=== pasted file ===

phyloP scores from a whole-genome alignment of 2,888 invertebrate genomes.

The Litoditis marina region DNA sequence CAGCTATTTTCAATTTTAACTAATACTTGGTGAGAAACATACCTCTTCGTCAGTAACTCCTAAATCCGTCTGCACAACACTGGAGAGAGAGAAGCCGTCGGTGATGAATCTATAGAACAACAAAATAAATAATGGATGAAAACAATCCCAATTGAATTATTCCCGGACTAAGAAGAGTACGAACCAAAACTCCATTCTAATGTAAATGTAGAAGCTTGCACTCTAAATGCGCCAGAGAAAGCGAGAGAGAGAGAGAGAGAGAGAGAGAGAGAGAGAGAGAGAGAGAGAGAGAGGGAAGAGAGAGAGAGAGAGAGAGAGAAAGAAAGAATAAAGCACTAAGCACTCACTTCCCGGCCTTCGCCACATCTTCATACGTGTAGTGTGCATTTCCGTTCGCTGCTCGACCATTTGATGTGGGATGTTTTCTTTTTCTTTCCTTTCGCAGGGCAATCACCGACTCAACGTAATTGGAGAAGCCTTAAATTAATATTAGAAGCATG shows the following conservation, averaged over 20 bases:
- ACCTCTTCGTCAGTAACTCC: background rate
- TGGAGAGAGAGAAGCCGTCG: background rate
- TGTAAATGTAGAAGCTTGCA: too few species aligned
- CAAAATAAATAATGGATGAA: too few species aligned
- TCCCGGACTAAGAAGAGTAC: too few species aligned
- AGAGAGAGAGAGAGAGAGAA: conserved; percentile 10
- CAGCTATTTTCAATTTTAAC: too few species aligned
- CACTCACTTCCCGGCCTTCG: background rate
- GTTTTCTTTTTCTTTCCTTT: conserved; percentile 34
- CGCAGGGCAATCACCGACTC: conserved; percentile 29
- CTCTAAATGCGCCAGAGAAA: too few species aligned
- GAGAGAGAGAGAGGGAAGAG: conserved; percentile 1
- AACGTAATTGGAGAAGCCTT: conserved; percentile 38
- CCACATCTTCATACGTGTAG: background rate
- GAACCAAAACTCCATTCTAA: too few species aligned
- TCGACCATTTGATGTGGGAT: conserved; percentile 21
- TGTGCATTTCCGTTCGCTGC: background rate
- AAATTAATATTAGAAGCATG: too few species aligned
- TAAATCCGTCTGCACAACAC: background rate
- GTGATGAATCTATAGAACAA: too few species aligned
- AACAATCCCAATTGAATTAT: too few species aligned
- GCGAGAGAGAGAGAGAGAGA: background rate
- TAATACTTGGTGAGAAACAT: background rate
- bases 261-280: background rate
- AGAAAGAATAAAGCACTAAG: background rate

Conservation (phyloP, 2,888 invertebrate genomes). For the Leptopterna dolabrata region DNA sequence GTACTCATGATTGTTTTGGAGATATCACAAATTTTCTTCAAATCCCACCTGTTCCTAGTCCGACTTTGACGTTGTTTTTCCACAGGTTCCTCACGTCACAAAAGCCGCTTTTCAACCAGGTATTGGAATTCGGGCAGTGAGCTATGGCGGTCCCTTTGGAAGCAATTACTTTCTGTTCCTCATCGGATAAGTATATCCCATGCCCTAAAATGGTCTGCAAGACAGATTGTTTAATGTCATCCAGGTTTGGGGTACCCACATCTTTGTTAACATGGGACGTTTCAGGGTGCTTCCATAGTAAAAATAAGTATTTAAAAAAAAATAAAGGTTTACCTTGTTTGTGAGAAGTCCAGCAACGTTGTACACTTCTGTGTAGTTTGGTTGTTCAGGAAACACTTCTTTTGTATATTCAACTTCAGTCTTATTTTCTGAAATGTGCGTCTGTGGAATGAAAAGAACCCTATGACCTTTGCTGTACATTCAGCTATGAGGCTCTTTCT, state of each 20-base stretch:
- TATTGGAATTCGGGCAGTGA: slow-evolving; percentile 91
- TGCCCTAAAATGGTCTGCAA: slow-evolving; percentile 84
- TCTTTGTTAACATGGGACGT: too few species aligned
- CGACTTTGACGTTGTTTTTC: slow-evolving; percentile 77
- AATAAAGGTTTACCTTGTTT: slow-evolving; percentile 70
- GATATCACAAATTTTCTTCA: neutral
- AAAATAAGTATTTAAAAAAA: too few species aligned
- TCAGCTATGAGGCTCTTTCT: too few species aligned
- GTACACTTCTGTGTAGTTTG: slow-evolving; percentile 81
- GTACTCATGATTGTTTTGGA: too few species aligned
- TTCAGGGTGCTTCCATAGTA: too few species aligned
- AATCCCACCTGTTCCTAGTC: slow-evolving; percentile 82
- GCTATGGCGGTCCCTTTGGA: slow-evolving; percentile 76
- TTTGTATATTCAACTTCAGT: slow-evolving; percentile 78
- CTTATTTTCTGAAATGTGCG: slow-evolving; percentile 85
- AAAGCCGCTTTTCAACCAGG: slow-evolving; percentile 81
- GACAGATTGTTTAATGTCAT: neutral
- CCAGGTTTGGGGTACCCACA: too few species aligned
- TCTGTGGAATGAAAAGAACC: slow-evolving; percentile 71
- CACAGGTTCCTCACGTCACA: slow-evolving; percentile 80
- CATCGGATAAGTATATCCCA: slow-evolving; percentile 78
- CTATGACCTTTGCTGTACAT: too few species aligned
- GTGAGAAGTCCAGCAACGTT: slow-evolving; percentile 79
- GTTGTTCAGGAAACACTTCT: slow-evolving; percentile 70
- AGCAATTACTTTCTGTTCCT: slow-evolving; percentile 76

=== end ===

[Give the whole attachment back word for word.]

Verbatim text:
phyloP scores from a whole-genome alignment of 2,888 invertebrate genomes.

The Litoditis marina region DNA sequence CAGCTATTTTCAATTTTAACTAATACTTGGTGAGAAACATACCTCTTCGTCAGTAACTCCTAAATCCGTCTGCACAACACTGGAGAGAGAGAAGCCGTCGGTGATGAATCTATAGAACAACAAAATAAATAATGGATGAAAACAATCCCAATTGAATTATTCCCGGACTAAGAAGAGTACGAACCAAAACTCCATTCTAATGTAAATGTAGAAGCTTGCACTCTAAATGCGCCAGAGAAAGCGAGAGAGAGAGAGAGAGAGAGAGAGAGAGAGAGAGAGAGAGAGAGAGAGAGGGAAGAGAGAGAGAGAGAGAGAGAGAAAGAAAGAATAAAGCACTAAGCACTCACTTCCCGGCCTTCGCCACATCTTCATACGTGTAGTGTGCATTTCCGTTCGCTGCTCGACCATTTGATGTGGGATGTTTTCTTTTTCTTTCCTTTCGCAGGGCAATCACCGACTCAACGTAATTGGAGAAGCCTTAAATTAATATTAGAAGCATG shows the following conservation, averaged over 20 bases:
- ACCTCTTCGTCAGTAACTCC: background rate
- TGGAGAGAGAGAAGCCGTCG: background rate
- TGTAAATGTAGAAGCTTGCA: too few species aligned
- CAAAATAAATAATGGATGAA: too few species aligned
- TCCCGGACTAAGAAGAGTAC: too few species aligned
- AGAGAGAGAGAGAGAGAGAA: conserved; percentile 10
- CAGCTATTTTCAATTTTAAC: too few species aligned
- CACTCACTTCCCGGCCTTCG: background rate
- GTTTTCTTTTTCTTTCCTTT: conserved; percentile 34
- CGCAGGGCAATCACCGACTC: conserved; percentile 29
- CTCTAAATGCGCCAGAGAAA: too few species aligned
- GAGAGAGAGAGAGGGAAGAG: conserved; percentile 1
- AACGTAATTGGAGAAGCCTT: conserved; percentile 38
- CCACATCTTCATACGTGTAG: background rate
- GAACCAAAACTCCATTCTAA: too few species aligned
- TCGACCATTTGATGTGGGAT: conserved; percentile 21
- TGTGCATTTCCGTTCGCTGC: background rate
- AAATTAATATTAGAAGCATG: too few species aligned
- TAAATCCGTCTGCACAACAC: background rate
- GTGATGAATCTATAGAACAA: too few species aligned
- AACAATCCCAATTGAATTAT: too few species aligned
- GCGAGAGAGAGAGAGAGAGA: background rate
- TAATACTTGGTGAGAAACAT: background rate
- bases 261-280: background rate
- AGAAAGAATAAAGCACTAAG: background rate

Conservation (phyloP, 2,888 invertebrate genomes). For the Leptopterna dolabrata region DNA sequence GTACTCATGATTGTTTTGGAGATATCACAAATTTTCTTCAAATCCCACCTGTTCCTAGTCCGACTTTGACGTTGTTTTTCCACAGGTTCCTCACGTCACAAAAGCCGCTTTTCAACCAGGTATTGGAATTCGGGCAGTGAGCTATGGCGGTCCCTTTGGAAGCAATTACTTTCTGTTCCTCATCGGATAAGTATATCCCATGCCCTAAAATGGTCTGCAAGACAGATTGTTTAATGTCATCCAGGTTTGGGGTACCCACATCTTTGTTAACATGGGACGTTTCAGGGTGCTTCCATAGTAAAAATAAGTATTTAAAAAAAAATAAAGGTTTACCTTGTTTGTGAGAAGTCCAGCAACGTTGTACACTTCTGTGTAGTTTGGTTGTTCAGGAAACACTTCTTTTGTATATTCAACTTCAGTCTTATTTTCTGAAATGTGCGTCTGTGGAATGAAAAGAACCCTATGACCTTTGCTGTACATTCAGCTATGAGGCTCTTTCT, state of each 20-base stretch:
- TATTGGAATTCGGGCAGTGA: slow-evolving; percentile 91
- TGCCCTAAAATGGTCTGCAA: slow-evolving; percentile 84
- TCTTTGTTAACATGGGACGT: too few species aligned
- CGACTTTGACGTTGTTTTTC: slow-evolving; percentile 77
- AATAAAGGTTTACCTTGTTT: slow-evolving; percentile 70
- GATATCACAAATTTTCTTCA: neutral
- AAAATAAGTATTTAAAAAAA: too few species aligned
- TCAGCTATGAGGCTCTTTCT: too few species aligned
- GTACACTTCTGTGTAGTTTG: slow-evolving; percentile 81
- GTACTCATGATTGTTTTGGA: too few species aligned
- TTCAGGGTGCTTCCATAGTA: too few species aligned
- AATCCCACCTGTTCCTAGTC: slow-evolving; percentile 82
- GCTATGGCGGTCCCTTTGGA: slow-evolving; percentile 76
- TTTGTATATTCAACTTCAGT: slow-evolving; percentile 78
- CTTATTTTCTGAAATGTGCG: slow-evolving; percentile 85
- AAAGCCGCTTTTCAACCAGG: slow-evolving; percentile 81
- GACAGATTGTTTAATGTCAT: neutral
- CCAGGTTTGGGGTACCCACA: too few species aligned
- TCTGTGGAATGAAAAGAACC: slow-evolving; percentile 71
- CACAGGTTCCTCACGTCACA: slow-evolving; percentile 80
- CATCGGATAAGTATATCCCA: slow-evolving; percentile 78
- CTATGACCTTTGCTGTACAT: too few species aligned
- GTGAGAAGTCCAGCAACGTT: slow-evolving; percentile 79
- GTTGTTCAGGAAACACTTCT: slow-evolving; percentile 70
- AGCAATTACTTTCTGTTCCT: slow-evolving; percentile 76